Tim Schafer is known for his work on classic adventure games, but Full Throttle was the first one he did as the head writer and designer. Thanks to titles like this, we now have masterpieces like Psychonauts. With Full Throttle Remastered, we can experience the classic all over again.
Does this bike still ride smooth, or does it crash and burn on the highway to greatness? Read on, and find out!
Corporate Conspiracies Meets Mad Max
Full Throttle is set in a future where motorcycles and automobiles are going out of style. Instead, we're getting anti-gravity vehicles. In this world, Corley Motors is the last manufacturer of good old gas-guzzling vehicles.
In this world, Ben is the leader of a biker gang called the Polecats. The game's story starts when he and his gang overtake the limousine of Malcolm Corley himself and impress him with their antics.
He follows them to a local bar and tries to hire Ben's gang to escort him and his employees to a shareholder meeting. With Malcolm is the unseemly Adrian Ripburger (voiced by Mark Hamil, actually). While Ripburger is the vice president of Corley Motors, it's pretty clear he doesn't have the president's best interests in mind.
The game starts with Ben being knocked out after refusing to take the escort job. From there, he quickly finds himself in the middle of a vast conspiracy where he has no choice but to follow the clues.
Being a classic point-and-click adventure game, Full Throttle Remastered lives or dies on the merit of the story. You can breathe a sigh of relief, because the story here is quite good!
The voice acting is excellent all-round, with great performances from Ben, with his gritty voice, and Adrian Ripburger with his ominous tone. It's pretty funny too, with great quips from Ben himself. A particular favorite was when I told him to kick a set of tires and his response was "I'm not looking to buy."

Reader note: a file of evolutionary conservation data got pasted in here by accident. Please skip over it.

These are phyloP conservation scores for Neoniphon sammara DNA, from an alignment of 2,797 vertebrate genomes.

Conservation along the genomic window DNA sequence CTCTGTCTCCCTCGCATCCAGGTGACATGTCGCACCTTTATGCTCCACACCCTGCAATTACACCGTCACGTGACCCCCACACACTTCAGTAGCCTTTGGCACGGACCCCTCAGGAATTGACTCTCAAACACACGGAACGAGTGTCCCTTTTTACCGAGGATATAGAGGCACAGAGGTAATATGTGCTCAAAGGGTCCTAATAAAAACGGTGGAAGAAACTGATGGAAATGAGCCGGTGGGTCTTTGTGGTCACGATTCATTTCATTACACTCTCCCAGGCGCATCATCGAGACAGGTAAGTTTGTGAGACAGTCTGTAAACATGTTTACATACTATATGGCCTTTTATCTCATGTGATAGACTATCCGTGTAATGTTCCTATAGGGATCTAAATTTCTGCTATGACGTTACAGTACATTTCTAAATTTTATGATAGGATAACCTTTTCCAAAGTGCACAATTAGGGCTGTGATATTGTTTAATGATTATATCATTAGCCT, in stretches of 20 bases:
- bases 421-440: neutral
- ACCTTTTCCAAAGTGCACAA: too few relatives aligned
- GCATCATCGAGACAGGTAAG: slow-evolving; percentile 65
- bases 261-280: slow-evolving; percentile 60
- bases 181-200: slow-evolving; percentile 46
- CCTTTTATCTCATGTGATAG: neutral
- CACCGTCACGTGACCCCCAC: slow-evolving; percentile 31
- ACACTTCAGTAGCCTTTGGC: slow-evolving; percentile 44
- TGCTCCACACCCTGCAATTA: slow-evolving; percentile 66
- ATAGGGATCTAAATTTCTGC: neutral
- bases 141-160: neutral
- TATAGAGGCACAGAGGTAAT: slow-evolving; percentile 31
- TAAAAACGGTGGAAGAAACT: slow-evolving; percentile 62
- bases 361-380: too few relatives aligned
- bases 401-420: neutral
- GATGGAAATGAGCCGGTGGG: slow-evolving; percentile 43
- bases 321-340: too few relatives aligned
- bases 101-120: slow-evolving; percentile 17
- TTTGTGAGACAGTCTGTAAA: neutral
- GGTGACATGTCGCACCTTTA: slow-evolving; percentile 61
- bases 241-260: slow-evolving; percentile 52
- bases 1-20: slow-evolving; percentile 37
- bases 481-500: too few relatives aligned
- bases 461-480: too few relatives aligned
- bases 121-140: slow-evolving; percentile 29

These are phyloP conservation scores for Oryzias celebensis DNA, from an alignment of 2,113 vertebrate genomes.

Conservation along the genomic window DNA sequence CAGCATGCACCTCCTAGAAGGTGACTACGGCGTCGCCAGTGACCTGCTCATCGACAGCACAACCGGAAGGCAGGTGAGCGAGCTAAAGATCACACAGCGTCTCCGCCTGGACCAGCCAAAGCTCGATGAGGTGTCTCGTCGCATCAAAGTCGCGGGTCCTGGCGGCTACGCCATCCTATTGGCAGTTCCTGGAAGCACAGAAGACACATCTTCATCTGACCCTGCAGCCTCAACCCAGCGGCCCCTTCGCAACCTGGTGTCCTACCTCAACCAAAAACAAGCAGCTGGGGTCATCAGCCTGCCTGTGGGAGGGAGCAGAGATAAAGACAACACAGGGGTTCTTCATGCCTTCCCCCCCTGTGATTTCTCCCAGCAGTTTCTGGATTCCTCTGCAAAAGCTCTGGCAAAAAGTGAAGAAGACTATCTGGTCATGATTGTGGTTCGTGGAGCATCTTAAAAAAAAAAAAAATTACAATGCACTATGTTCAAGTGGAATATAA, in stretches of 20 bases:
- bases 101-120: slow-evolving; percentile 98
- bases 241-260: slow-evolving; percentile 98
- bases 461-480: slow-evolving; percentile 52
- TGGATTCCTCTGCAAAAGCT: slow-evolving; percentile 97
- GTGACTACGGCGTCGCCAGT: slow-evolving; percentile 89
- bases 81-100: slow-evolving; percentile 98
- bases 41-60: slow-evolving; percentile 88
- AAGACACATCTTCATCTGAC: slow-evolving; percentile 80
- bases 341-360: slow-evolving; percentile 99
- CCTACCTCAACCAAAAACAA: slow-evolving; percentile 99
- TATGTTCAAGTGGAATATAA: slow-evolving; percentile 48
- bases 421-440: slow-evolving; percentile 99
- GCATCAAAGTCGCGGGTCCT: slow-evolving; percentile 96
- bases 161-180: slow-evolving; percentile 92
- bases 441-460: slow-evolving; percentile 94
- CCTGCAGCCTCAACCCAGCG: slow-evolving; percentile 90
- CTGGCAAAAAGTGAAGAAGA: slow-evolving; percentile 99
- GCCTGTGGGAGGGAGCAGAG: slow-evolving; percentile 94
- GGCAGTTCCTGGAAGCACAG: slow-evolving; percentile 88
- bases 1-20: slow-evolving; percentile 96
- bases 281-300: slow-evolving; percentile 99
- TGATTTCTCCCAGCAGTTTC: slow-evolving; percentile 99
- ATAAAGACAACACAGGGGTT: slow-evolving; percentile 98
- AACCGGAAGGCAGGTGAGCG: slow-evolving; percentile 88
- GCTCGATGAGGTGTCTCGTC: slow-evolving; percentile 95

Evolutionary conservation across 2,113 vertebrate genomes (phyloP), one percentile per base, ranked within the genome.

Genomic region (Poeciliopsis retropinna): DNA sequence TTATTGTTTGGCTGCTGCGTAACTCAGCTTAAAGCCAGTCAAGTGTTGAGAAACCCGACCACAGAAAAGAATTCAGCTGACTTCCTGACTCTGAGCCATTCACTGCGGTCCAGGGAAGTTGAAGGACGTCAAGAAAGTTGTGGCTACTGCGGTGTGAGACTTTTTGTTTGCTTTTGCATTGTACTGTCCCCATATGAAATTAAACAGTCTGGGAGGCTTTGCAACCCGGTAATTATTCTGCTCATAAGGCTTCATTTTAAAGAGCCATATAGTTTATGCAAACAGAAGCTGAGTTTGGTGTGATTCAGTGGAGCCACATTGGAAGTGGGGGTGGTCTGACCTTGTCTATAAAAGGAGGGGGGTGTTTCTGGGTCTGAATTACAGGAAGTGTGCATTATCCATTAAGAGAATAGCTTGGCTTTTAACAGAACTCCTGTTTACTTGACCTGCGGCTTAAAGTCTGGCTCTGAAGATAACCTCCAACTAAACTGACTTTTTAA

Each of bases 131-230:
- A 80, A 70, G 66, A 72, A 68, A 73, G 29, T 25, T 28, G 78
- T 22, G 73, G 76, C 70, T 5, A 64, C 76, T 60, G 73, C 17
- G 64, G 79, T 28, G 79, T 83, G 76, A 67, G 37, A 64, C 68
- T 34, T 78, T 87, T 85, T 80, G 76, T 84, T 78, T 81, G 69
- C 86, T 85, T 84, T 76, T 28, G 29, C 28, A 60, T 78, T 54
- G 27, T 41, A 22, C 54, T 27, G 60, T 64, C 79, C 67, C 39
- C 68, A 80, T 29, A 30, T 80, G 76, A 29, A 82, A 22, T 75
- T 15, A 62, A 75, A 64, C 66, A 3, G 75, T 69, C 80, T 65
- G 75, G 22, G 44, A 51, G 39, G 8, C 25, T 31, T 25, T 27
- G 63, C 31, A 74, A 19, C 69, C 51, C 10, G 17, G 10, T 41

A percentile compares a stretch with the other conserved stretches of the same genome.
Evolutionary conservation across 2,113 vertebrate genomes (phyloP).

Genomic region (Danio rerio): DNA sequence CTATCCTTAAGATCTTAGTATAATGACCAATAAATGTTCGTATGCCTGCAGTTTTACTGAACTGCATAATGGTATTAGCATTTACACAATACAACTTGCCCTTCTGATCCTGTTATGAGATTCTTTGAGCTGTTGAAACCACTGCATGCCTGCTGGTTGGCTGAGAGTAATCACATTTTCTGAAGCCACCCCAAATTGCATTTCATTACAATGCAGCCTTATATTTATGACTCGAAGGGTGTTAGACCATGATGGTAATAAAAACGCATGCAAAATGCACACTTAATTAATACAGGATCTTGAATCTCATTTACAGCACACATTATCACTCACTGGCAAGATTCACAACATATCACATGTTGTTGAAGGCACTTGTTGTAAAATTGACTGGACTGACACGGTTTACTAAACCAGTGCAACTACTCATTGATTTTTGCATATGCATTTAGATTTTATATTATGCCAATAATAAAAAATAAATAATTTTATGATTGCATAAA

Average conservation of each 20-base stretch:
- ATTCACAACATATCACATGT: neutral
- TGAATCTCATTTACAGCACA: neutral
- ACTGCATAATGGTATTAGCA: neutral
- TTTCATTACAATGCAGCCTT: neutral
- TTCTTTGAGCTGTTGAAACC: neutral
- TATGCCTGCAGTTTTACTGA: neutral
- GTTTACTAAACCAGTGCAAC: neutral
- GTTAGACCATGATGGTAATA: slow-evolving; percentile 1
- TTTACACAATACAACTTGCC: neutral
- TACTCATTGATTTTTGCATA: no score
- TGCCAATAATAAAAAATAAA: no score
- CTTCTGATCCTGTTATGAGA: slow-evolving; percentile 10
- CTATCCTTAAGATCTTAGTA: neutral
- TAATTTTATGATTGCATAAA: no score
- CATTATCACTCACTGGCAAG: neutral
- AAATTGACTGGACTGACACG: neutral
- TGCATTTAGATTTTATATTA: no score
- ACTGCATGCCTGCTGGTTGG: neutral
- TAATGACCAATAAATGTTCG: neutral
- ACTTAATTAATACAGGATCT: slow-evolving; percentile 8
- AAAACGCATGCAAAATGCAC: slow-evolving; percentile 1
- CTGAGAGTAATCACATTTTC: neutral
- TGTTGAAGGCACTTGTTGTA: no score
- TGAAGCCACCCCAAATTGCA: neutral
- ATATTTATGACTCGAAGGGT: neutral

The story manages to provide a solid amount of depth to the characters, which is a testament to Tim Schafer's writing. Of all the game's aspects, the story has aged the best. It feels fresh and new to have a comedy about a biker gang with a healthy amount of intrigue and an interesting setting to boot.
I won't say anything else about the story, as it's best to go in blind. Much more fun that way. My best comparison would be the header above. It's a comedy Mad Max with a dash of corporate conspiracy for good measure.
Mouth, Hands, and Feet: The Tools of The Trade
Full Throttle Remastered is a thoroughbred point-and-click adventure. Your controller is used to move a cursor that allow you to point where you want Ben to go, and interact with the environment.
When you select something, you'll have three choices for how you want to interact. You can use your month (i.e say something), your feet, or your hands. It takes a little getting used to, but it makes for a very connected feel to the gameplay.
For example, when Ben needs to kick down a door because someone won't let him in, you select his foot, and then watch a quick cutscene of him applying his boot to the entryway. It's fun and more engaging than simply clicking like you would in another game.